“While awaiting the other seconds, who are to find us here,” he said, with a glance at his watch, “Freccia and I have arranged a few preliminaries. It is now nearly midnight. We propose that the affair should come off in the morning at six precisely. Will that suit you?”
“As the insulted party you have the choice of weapons. Shall we say--”
“Pistols,” I replied briefly.
“A la bonne heure! Then, suppose we fix upon the plot of open ground just behind the hill to the left of the Casa Ghirlande—between that and the Villa Romani—it is quiet and secluded, and there will be no fear of interruption.”
I bowed again.
“Thus it stands,” continued the marquis, affably—“the hour of six— the weapons pistols—the paces to be decided hereafter when the other seconds arrive.”
I professed myself entirely satisfied with these arrangements, and shook hands with my amiable coadjutor. I then looked round at the rest of the assembled company with a smile at their troubled faces.
“Gentlemen,” I said, “our feast has broken up in a rather disagreeable manner—and I am sorry for it, the more especially as it compels me to part from you. Receive my thanks for your company, and for the friendship you have displayed toward me! I do not believe that this is the last time I shall have the honor of entertaining you—but if it should be so, I shall at any rate carry a pleasant remembrance of you into the next world! If on the contrary I should survive the combat of the morning, I hope to see you all again on my marriage-day, when nothing shall occur to mar our merriment. In the meantime—good-night!”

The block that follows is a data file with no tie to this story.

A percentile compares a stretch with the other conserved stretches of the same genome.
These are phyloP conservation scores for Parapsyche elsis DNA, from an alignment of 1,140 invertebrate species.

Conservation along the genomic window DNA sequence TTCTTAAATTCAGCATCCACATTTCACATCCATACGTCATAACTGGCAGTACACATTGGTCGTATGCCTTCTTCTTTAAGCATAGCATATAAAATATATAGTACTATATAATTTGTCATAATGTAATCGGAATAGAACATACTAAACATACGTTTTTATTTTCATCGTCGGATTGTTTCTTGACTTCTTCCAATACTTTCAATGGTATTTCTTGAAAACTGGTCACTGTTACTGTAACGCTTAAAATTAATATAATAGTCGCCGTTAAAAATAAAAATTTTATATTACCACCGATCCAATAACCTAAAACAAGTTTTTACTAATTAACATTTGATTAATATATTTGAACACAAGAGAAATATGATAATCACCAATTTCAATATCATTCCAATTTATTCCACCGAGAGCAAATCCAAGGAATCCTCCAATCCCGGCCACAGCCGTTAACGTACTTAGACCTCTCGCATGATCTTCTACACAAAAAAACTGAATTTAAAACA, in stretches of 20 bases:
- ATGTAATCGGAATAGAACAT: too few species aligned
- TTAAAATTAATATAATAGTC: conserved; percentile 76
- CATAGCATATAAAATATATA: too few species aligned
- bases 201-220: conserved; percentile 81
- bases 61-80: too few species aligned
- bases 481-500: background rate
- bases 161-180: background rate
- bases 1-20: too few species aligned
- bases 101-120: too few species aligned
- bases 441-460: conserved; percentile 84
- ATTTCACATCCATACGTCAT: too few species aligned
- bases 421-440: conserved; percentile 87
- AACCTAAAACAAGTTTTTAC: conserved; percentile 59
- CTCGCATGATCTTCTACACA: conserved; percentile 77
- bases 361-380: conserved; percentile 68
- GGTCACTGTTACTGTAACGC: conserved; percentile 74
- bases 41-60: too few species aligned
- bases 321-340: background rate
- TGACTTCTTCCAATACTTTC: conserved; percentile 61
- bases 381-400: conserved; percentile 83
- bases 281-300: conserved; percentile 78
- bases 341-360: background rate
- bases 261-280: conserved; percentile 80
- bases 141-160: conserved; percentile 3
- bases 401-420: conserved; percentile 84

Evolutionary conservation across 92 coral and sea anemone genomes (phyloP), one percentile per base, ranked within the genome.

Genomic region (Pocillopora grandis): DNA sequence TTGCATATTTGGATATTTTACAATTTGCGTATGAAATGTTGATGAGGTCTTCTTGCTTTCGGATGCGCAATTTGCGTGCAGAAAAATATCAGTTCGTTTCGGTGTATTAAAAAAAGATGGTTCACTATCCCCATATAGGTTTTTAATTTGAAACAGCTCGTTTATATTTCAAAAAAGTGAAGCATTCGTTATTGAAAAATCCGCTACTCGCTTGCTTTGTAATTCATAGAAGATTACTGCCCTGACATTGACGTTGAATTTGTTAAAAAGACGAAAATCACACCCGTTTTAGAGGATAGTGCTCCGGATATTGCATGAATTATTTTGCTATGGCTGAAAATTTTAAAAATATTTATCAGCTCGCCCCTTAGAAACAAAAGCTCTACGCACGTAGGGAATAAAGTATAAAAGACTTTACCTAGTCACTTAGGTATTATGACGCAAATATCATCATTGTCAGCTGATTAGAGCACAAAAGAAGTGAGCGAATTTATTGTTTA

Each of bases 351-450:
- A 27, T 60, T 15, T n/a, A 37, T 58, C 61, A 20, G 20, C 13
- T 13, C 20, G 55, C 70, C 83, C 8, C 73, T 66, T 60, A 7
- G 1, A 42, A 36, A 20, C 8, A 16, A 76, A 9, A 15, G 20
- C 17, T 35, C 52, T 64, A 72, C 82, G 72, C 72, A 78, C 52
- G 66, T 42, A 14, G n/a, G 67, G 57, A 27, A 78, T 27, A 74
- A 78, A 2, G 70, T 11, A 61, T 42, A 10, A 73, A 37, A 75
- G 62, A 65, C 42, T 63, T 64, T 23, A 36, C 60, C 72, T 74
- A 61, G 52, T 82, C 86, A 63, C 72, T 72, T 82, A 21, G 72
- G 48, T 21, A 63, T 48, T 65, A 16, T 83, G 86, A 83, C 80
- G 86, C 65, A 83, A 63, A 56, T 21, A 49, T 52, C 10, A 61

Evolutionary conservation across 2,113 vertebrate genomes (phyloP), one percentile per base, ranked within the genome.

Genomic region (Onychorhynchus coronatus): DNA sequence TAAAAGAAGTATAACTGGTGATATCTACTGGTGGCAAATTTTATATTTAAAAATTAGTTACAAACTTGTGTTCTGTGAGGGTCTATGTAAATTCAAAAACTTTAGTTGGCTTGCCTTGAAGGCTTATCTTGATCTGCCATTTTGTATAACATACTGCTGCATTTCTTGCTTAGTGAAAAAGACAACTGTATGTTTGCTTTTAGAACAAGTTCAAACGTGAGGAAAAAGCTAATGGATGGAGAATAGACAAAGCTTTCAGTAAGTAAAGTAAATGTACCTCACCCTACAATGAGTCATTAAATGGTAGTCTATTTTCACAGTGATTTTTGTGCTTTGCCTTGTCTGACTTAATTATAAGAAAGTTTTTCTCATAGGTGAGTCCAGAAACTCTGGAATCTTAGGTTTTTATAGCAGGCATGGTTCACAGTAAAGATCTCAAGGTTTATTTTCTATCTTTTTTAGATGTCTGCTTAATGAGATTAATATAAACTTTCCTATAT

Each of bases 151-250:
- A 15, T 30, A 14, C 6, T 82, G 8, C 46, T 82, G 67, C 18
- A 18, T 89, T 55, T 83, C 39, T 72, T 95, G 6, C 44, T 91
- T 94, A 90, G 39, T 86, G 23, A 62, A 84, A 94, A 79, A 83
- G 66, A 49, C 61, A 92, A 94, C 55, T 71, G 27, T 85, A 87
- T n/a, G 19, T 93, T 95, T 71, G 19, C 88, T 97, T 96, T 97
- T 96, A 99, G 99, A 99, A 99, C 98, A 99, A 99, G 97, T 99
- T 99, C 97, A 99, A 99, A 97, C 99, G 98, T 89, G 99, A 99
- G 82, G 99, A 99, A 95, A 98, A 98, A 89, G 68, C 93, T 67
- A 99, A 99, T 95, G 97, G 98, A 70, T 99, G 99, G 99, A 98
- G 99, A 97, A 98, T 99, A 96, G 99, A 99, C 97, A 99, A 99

They closed round me, pressing my hands warmly and assuring me of their entire sympathy with me in the quarrel that had occurred. The duke was especially cordial, giving me to understand that had the others failed in their services, he himself, in spite of his dignity and peace-loving disposition, would have volunteered as my second. I escaped from them all at last and reached the quiet of my own apartments. There I sat alone for more than an hour, waiting for the return of Vincenzo, whom I had sent to track Ferrari. I heard the departing footsteps of my guests as they left the hotel by twos and threes—I heard the equable voices of the marquis and Captain Freccia ordering hot coffee to be served to them in a private room where they were to await the other seconds—now and then I caught a few words of the excited language of the waiters who were volubly discussing the affair as they cleared away the remains of the superb feast at which, though none knew it save myself, death had been seated. Thirteen at table! One was a traitor and one must die. I knew which one. No presentiment lurked in my mind as to the doubtful result of the coming combat. It was not my lot to fall—my time had not come yet—I felt certain of that! No! All the fateful forces of the universe would help me to keep alive